January 13, 2009 @ 10:53 pm

It may be too early to start planting, but there are plenty of things that can keep you busy in your garden in January.  Here are a couple things to put on your to-do list:

Sharpen your mower blades and tune up your mower (we recommend Aurora Lawnmowers, 7323 Aurora Ave Seattle, WA 98103).

Snowbound in Seattle

Snowbound in Seattle

While you’re at it, try to stay off soggy or frozen grass to keep it from being compacted.  Be sure to keep wet and soggy leaves from piling up on the lawn as they can smother the grass.

It’s never too early to pull weeds. Get them early, get them young.

Clean up landscape beds. Pull out or dig up annuals after they have been killed by a freeze and cut herbaceous perennials to the ground. With the beds clean and open, it’s a good time to top-dress landscape beds with mulch as long as the ground is not frozen.

Now is a good time to plant or move trees and shrubs.

Selective pruning of evergreen and deciduous shrubs and trees can be done at this time of year.  Cut out deadwood, crossing branches, and branches that are damaged by storms.

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November 1, 2008 @ 10:33 pm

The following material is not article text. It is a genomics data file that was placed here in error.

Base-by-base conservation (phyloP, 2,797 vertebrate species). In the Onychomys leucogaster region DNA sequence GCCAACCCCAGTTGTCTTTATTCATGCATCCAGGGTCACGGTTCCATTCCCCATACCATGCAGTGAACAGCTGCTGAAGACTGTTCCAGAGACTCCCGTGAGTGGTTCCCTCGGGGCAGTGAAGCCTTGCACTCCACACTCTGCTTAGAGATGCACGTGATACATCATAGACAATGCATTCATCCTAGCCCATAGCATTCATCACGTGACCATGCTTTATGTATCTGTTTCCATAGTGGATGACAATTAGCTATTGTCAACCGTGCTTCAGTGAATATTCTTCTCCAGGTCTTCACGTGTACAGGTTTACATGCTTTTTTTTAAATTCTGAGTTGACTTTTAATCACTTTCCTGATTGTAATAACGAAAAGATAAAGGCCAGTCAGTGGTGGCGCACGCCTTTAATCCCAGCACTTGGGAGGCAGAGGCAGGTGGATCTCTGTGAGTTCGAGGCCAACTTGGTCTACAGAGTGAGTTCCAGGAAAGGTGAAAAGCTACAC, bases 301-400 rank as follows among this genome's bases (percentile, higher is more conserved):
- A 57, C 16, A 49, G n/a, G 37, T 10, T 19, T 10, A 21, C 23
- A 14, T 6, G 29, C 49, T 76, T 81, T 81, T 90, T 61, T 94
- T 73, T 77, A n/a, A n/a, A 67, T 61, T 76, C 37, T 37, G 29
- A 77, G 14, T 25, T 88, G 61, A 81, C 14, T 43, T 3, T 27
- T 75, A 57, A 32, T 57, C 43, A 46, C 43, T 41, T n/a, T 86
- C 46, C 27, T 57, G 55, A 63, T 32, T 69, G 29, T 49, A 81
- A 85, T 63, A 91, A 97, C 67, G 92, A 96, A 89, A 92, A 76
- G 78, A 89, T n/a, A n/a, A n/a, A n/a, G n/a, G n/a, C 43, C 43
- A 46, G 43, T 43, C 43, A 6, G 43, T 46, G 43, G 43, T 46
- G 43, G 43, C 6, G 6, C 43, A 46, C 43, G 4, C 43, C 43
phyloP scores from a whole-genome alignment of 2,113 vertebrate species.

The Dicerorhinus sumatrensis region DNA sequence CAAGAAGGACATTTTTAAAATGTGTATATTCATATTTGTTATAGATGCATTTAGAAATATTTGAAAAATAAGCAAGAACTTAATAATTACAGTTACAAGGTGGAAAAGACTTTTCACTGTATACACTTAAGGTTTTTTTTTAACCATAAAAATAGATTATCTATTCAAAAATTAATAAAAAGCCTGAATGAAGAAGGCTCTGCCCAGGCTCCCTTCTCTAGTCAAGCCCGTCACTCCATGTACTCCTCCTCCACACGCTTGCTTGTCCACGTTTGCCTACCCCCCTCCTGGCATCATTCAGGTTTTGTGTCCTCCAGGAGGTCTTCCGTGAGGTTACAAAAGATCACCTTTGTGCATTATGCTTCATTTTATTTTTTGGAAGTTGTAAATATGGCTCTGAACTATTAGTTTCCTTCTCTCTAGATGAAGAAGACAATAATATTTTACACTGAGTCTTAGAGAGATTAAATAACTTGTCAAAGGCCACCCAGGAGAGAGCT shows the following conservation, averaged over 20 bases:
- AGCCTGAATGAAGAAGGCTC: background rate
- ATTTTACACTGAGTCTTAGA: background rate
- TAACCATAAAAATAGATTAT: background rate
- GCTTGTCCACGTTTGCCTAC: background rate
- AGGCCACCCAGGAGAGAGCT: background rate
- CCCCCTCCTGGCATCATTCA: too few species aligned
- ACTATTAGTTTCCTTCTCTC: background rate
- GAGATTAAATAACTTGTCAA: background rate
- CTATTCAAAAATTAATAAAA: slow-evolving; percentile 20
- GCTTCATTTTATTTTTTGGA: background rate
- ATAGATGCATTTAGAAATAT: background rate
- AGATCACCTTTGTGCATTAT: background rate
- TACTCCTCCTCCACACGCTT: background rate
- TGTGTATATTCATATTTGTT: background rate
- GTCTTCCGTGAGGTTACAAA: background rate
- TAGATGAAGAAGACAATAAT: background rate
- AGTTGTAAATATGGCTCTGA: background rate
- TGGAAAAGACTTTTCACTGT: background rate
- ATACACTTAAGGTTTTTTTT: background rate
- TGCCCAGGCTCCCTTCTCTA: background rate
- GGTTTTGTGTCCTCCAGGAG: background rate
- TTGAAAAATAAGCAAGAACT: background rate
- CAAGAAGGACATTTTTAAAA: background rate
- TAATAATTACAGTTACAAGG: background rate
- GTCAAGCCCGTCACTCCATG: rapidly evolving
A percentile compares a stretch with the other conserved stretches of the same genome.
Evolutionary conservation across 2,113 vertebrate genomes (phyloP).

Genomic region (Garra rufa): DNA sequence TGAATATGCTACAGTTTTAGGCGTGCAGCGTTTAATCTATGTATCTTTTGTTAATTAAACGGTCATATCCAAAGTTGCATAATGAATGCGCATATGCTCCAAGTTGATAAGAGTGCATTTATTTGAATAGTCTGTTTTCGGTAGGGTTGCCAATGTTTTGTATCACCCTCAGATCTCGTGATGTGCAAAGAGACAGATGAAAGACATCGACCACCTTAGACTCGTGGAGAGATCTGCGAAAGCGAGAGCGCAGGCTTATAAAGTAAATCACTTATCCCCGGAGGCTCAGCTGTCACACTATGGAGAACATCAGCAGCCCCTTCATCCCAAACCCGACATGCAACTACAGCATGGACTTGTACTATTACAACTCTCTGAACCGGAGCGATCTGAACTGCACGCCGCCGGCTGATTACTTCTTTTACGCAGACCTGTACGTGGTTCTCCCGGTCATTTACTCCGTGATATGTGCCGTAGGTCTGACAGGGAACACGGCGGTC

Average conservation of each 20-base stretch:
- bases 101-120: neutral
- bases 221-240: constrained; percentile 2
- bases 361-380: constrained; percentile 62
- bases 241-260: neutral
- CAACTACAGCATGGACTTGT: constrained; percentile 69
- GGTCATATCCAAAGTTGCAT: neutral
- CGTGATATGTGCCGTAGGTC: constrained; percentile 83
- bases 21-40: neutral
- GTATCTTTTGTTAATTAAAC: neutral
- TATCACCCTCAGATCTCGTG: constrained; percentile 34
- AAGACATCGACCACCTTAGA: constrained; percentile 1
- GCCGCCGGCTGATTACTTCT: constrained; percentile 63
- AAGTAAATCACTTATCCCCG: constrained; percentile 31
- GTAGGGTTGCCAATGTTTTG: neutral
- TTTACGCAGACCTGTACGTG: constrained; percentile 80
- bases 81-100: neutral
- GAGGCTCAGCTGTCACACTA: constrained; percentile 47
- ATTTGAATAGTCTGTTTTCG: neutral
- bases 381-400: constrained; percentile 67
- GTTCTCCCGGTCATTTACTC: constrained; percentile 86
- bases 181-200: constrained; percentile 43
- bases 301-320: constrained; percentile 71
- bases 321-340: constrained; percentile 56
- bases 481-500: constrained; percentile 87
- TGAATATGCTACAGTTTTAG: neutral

Sherridan in Leaves

Fall is here and that means one thing for gardeners and homeowners: leaves and lots of them.

What should you do with all those fall leaves?

Before you bag it and leave it on the curb, consider ways to recycle the leaves on your property. You can use the leaves as a mulch around your plant beds or add them to your compost pile to create rich fertile soil that you can use in several months.

Here’s what you can do:

1. If you use the leaves as mulch, which helps suppress weeds, be sure not to pile them on too thick. Too thick a layer on the grass or around your plants can smother it, lead to pests and rot your grass or other plants.

2.  Use a mulch-lawn mover to shred the leaves into tiny pieces (no thicker than 1-inch) and leave them on your lawn to decompose, returning nutrients to your lawn without smothering it.

3.  Leaves can also be composted by simply leaving them in a pile in your backyard. This is a simpler, but longer compost process.

4.  Mix the leaves with other organic matter in a compost pile, the leaves will break down faster. Good compost piles need a balance of nitrogren and carbon, which creates good conditions for microbes that decompose the plant materials.  Leaves, shredded newspapers, dead flowers and corn stalks all provide needed carbon — the “brown” — to balance out the nitrogren-rich “green,” including grass clippings or plant clippings.  The smaller the pieces are, the faster they’ll compost. The pile will need a proper amount water and air. If it’s too wet, it’ll become anaerobic and start to smell. Too dry, and the pile won’t do much.

5.  Be sure to rake up and remove leaves from fruit trees and roses as they can harbor diseases.

For more information about composting —